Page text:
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|The Teacher Feature highlights the positive impact or innovative work of a South Dakota teacher each month. If you have a suggestion for a Teacher Feature, contact Laura Haatvedt at (605) 773-2593 or email@example.com.|
Stephens lends insight to advisory council
Joann Curoe Stephens has been teaching her second generation of Belle Fourche students for a few years now, but says she’s still having fun and enjoys being in the classroom. Currently, she teaches 7th graders English language arts.
“I love the changes and hope that comes with teaching middle school,” Stephens said. “Every day comes with new learning and new challenges.”
Stephens claims that her family always knew she would be a teacher, because playing school was her game of choice with siblings and cousins. She always volunteered to be the teacher. “I like the challenge of making a lesson or topic ‘click’ for students.” Today, she still finds recompense in watching her students gain the confidence and trust needed to take risks that result in learning.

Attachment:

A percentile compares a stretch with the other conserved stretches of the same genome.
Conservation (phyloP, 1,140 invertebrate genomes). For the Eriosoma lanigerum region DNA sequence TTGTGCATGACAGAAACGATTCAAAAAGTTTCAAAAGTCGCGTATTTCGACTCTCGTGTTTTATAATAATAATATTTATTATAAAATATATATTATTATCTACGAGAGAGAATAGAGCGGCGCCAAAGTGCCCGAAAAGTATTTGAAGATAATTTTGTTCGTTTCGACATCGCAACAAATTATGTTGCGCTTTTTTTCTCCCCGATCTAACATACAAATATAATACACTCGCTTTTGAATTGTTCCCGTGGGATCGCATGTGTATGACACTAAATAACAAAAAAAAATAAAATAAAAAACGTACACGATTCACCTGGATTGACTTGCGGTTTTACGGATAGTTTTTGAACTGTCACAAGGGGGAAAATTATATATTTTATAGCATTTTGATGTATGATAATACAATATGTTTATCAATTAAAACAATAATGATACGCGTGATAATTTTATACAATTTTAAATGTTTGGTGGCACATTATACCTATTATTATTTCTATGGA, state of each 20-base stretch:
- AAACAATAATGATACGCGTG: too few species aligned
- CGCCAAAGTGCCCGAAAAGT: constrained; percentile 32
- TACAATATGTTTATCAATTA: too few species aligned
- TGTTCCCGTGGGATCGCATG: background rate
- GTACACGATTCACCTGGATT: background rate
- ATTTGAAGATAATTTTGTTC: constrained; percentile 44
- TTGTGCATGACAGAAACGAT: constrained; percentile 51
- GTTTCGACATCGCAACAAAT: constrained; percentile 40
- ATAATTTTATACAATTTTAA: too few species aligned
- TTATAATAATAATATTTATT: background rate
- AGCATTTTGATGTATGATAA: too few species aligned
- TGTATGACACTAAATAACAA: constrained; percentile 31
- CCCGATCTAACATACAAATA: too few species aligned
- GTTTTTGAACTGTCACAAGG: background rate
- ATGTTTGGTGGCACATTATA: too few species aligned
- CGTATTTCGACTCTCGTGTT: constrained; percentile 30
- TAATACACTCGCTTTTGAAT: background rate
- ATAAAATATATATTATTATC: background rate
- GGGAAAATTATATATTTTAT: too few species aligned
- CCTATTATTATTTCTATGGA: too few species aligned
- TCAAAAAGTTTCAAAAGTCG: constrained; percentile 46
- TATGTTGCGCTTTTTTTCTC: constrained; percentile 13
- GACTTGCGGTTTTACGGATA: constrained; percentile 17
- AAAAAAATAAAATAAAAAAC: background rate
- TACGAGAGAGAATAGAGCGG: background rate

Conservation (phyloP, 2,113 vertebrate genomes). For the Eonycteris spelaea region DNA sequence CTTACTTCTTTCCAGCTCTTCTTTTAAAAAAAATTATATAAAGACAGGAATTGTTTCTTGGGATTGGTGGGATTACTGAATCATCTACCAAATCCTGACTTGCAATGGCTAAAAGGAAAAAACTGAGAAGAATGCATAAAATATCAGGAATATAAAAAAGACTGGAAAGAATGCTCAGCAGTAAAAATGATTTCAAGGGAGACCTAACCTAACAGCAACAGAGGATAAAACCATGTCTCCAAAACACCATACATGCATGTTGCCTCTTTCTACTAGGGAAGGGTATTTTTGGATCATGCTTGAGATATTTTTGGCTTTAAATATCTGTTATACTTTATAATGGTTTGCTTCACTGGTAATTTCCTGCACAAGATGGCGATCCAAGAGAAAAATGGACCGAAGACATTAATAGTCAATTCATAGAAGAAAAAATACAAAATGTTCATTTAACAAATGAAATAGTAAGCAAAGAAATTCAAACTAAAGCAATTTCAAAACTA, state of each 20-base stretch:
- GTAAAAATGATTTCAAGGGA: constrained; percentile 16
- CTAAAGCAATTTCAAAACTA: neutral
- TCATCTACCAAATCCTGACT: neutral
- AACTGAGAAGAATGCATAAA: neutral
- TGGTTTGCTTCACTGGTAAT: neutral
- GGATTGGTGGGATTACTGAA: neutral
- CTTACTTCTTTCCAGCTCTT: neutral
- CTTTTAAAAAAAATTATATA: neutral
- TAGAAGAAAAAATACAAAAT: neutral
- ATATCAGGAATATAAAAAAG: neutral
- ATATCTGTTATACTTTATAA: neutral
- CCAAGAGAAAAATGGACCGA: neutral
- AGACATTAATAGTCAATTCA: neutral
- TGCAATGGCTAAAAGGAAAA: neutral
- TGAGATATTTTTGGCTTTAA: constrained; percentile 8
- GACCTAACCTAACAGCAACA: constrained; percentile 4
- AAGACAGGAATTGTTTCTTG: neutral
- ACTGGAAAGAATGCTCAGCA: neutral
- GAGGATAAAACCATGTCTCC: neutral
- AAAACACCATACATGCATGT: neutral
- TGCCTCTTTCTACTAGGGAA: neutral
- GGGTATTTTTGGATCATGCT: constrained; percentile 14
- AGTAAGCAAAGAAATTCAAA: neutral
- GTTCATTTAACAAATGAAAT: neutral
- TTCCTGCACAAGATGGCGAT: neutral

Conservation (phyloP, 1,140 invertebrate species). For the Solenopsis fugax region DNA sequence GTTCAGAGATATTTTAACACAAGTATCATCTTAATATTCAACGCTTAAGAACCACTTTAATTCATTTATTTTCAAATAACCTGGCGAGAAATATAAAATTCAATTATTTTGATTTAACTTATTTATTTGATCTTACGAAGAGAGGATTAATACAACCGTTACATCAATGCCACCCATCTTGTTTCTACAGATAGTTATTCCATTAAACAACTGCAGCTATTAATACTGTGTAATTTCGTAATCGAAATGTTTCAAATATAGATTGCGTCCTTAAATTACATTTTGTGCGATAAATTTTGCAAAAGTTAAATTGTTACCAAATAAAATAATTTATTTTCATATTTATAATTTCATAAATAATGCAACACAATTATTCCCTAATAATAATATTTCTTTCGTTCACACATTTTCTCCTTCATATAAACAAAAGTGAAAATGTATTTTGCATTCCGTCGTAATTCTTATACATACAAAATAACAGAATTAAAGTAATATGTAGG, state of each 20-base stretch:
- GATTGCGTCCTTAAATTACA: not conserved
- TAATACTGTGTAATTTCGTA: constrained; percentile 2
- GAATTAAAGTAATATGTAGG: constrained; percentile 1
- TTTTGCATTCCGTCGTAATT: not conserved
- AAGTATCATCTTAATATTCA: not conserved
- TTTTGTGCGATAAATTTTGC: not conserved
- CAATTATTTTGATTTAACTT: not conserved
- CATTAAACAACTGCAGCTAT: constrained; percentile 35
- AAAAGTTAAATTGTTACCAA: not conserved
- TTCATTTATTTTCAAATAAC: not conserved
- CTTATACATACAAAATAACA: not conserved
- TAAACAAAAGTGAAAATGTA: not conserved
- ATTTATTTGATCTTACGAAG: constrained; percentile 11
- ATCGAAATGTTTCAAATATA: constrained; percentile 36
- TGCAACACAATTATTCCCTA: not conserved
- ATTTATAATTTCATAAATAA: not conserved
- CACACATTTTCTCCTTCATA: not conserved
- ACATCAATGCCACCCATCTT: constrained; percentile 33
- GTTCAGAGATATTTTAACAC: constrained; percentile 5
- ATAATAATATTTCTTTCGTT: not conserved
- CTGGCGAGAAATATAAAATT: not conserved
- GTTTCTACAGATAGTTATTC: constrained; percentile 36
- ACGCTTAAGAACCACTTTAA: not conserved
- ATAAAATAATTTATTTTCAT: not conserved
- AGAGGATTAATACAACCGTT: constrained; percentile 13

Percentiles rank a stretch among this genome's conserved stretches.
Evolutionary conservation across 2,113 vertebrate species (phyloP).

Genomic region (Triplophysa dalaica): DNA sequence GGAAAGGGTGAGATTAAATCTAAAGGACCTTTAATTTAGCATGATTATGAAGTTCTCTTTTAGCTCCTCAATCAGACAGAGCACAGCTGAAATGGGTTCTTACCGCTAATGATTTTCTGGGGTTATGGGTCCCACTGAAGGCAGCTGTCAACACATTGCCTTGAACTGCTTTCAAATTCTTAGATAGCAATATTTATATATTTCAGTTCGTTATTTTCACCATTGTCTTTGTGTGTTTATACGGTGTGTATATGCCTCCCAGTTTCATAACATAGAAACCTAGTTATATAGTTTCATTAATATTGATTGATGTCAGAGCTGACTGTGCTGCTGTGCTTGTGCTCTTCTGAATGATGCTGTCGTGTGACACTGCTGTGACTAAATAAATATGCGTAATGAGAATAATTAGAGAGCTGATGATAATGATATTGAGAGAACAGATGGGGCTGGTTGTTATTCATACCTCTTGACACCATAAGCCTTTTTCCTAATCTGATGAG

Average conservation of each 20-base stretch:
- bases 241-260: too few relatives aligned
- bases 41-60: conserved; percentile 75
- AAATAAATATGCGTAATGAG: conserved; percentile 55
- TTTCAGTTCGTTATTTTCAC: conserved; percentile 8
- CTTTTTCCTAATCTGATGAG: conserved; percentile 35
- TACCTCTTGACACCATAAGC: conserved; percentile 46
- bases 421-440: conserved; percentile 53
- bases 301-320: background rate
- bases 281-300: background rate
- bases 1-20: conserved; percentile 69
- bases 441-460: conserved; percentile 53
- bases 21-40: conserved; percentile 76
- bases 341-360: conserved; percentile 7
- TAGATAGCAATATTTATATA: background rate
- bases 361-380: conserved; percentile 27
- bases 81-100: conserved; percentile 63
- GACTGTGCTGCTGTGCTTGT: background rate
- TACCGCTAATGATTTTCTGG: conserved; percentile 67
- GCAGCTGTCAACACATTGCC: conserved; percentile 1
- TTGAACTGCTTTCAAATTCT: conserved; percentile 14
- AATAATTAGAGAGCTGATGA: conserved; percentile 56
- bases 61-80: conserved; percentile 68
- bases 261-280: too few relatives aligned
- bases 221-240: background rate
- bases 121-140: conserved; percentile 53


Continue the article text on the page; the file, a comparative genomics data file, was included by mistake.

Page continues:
Last year in an attempt to add more informational text, Stephens had her students use VoiceThread.com with Around the World in 80 Days, by Jules Verne. “Imagine an interactive PowerPoint presentation with added voice, web links, graphics and text where students wrote the side bars to correlate facts with the slide summaries of the fiction,” Stephens said.
A few years back, Stephens obtained her National Board Certification and described it as the best professional development she had ever experienced. Over the summer, the veteran educator lent her insight to the Local Teacher Reward Plan Advisory Council.
“Our state struggles with finding ways to finance education. There are no easy answers but our students learn from wonderful teachers and I wanted to have a voice in creating possible incentive plans that can recognize our teachers across all subjects and any amount of experience,” Stephens said. “It is a fantastic group of leaders representing school board members, administrators, and teachers. No matter the size of the school or the location, we all know we need to do more to keep quality teachers in South Dakota.”
But even after a busy summer, she was excited to get back in the classroom. “Everyone gets a new beginning to make this the best year ever – even me,” Stephens said.